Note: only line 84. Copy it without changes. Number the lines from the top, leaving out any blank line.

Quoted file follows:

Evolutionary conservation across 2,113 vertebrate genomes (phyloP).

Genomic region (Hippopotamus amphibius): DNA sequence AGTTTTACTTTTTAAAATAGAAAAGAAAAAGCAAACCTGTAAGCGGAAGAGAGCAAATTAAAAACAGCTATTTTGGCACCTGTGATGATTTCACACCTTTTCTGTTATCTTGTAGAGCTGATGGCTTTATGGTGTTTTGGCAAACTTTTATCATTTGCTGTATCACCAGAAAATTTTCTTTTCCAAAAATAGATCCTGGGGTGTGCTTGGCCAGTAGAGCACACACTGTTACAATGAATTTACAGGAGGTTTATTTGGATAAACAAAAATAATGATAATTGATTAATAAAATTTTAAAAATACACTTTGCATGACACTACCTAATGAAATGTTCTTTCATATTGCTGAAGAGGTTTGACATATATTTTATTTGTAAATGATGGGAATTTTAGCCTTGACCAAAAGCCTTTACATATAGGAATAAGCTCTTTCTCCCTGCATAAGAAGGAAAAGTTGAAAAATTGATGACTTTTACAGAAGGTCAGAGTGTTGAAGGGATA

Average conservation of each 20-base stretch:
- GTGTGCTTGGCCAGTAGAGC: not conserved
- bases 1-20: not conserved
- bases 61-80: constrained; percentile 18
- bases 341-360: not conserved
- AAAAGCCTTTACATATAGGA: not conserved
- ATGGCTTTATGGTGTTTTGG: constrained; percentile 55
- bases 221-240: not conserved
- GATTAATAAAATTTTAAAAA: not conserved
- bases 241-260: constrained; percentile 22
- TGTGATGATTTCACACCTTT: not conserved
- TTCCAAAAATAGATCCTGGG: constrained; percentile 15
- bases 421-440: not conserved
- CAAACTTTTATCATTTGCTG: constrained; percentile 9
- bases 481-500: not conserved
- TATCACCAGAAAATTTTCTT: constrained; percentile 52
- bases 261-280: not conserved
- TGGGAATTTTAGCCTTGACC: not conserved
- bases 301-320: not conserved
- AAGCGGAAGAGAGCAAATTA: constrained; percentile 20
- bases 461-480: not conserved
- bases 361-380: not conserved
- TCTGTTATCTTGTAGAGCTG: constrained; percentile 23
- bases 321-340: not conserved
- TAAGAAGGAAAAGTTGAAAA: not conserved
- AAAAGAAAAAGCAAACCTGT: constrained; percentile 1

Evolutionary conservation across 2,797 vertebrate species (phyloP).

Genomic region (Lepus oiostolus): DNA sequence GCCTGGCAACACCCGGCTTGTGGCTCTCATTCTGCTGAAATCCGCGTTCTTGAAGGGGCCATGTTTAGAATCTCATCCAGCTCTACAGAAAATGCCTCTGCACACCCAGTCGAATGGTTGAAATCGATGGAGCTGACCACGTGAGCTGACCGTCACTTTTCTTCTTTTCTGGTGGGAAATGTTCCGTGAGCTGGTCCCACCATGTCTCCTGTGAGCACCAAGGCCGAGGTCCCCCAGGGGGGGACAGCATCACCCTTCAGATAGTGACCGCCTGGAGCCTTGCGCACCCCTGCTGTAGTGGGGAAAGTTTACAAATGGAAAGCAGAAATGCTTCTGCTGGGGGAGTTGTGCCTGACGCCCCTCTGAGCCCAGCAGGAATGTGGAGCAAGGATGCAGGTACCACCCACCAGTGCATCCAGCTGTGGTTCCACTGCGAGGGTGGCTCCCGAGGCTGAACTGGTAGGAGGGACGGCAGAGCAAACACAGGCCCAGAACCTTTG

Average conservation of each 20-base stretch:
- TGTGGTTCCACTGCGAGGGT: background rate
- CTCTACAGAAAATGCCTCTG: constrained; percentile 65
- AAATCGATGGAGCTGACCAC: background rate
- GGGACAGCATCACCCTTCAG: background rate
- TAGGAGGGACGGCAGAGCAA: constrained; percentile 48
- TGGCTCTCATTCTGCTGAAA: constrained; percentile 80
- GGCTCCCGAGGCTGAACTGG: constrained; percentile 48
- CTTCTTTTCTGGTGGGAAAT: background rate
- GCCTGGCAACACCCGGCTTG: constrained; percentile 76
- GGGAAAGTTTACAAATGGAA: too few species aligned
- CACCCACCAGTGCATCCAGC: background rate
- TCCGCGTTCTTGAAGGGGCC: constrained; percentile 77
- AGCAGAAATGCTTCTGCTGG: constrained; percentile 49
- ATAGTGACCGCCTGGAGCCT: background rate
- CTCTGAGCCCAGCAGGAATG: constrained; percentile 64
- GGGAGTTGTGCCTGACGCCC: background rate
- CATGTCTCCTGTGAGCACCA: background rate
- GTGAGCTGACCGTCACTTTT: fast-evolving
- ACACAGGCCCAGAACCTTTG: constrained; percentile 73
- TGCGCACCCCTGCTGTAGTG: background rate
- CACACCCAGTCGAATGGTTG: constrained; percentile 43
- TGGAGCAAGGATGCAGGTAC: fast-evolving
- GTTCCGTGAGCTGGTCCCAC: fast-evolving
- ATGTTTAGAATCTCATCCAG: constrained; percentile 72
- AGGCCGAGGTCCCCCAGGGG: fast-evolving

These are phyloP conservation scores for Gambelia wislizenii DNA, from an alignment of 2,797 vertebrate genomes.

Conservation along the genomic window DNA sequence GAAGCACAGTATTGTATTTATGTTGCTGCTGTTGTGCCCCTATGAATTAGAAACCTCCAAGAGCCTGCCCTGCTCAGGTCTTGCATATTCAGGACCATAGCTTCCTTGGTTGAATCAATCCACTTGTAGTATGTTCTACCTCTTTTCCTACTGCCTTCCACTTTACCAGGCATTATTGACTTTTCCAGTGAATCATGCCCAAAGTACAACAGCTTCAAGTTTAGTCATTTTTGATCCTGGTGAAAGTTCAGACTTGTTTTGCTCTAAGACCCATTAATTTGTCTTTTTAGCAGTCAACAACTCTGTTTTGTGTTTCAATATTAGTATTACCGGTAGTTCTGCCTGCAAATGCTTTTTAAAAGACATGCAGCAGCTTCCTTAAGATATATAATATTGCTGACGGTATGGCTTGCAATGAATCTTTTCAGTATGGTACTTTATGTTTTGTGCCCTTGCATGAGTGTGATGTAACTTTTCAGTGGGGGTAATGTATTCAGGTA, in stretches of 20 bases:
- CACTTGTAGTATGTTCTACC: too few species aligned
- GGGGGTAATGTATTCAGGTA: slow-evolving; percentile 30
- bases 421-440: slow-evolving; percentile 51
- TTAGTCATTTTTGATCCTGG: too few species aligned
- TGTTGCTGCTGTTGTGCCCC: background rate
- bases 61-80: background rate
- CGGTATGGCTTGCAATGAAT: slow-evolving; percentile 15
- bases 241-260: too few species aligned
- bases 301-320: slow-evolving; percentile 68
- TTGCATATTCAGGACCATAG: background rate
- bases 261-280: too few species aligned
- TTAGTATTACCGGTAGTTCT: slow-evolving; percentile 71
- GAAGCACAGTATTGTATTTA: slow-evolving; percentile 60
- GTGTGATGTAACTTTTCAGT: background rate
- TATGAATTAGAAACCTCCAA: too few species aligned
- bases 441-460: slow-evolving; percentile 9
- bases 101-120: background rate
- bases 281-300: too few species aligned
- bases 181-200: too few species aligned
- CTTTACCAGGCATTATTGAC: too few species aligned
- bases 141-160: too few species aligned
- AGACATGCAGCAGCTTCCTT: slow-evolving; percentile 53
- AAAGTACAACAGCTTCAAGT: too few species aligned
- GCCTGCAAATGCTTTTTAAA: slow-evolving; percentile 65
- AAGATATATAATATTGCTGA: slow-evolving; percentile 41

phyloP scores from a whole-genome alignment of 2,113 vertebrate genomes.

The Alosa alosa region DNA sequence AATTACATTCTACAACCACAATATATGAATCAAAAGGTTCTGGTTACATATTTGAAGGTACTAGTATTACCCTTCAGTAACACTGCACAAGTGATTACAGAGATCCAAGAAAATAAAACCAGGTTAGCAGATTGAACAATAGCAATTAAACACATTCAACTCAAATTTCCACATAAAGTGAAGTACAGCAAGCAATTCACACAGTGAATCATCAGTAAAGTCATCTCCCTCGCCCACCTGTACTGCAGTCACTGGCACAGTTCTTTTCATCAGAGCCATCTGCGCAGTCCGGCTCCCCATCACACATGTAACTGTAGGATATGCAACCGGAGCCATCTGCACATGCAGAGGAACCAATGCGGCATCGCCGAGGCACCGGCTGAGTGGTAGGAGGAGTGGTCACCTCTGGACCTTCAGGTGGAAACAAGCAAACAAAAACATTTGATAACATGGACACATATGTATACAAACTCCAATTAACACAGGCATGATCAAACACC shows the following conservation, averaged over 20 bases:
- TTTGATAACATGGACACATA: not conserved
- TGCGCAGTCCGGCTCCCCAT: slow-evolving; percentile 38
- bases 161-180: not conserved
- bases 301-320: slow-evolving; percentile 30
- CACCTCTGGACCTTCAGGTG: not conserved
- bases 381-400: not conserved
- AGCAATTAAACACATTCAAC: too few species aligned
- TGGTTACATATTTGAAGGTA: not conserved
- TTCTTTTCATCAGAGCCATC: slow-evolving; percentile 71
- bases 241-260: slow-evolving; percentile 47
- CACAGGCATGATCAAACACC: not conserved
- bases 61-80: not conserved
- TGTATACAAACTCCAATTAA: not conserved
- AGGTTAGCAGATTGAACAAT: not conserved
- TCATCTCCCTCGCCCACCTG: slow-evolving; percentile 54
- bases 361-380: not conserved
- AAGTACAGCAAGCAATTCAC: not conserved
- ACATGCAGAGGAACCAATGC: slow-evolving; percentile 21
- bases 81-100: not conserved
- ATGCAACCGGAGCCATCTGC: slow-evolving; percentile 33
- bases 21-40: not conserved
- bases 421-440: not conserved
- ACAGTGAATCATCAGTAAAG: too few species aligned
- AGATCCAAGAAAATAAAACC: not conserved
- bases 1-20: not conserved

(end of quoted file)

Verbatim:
phyloP scores from a whole-genome alignment of 2,113 vertebrate genomes.